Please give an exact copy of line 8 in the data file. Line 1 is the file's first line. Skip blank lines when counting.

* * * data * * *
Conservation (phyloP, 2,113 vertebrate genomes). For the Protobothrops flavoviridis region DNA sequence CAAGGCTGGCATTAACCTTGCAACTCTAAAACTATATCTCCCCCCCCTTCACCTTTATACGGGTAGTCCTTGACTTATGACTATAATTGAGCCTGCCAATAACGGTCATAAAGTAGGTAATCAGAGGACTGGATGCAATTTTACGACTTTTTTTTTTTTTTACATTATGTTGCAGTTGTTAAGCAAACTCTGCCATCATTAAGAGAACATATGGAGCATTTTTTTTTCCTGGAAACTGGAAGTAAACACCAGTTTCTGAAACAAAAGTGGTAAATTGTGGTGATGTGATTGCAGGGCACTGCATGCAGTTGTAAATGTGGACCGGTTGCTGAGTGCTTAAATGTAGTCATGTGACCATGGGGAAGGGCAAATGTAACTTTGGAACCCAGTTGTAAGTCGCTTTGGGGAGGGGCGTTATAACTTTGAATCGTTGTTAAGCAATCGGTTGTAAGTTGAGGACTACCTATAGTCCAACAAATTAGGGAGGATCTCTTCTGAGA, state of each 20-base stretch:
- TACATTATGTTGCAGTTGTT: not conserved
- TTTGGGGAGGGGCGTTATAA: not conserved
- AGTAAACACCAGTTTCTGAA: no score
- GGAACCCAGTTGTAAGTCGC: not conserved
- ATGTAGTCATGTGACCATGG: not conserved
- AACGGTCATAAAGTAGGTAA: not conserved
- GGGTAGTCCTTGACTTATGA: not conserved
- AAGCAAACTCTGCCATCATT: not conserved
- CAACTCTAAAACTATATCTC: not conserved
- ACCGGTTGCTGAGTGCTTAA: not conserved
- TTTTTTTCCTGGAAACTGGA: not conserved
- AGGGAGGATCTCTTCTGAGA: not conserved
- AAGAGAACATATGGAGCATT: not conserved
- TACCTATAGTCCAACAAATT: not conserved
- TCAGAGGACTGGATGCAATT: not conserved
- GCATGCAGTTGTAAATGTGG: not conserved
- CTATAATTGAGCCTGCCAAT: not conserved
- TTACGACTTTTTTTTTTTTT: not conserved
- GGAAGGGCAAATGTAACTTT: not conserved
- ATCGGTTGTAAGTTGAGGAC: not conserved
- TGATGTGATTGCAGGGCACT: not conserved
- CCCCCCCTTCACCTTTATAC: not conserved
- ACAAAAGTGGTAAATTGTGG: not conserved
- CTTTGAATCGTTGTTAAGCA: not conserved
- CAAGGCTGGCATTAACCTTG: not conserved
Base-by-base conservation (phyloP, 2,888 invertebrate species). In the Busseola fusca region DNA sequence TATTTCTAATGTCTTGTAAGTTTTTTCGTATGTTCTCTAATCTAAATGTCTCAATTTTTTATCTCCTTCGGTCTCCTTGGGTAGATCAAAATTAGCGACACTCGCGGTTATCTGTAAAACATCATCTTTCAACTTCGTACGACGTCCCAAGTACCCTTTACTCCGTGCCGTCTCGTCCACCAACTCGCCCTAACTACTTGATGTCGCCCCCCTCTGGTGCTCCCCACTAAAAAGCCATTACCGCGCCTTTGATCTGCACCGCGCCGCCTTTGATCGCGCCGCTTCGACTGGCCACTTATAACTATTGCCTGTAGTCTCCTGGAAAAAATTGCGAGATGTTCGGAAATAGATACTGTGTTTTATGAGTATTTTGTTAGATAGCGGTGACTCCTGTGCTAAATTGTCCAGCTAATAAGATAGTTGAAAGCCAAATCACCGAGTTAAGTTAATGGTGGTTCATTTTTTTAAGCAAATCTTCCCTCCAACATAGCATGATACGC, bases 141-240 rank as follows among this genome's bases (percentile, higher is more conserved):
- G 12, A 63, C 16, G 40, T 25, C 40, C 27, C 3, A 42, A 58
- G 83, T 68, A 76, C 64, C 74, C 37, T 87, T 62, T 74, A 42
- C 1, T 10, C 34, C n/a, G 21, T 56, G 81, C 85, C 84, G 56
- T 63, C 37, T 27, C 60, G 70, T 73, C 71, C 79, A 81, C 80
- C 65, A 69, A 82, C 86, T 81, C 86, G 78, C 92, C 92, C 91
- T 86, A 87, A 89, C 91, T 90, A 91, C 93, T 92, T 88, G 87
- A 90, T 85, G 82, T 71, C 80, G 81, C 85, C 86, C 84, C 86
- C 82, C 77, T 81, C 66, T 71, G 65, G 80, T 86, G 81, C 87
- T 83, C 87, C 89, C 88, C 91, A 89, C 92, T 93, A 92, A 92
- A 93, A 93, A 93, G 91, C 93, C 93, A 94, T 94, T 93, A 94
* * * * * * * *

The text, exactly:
- GGGTAGTCCTTGACTTATGA: not conserved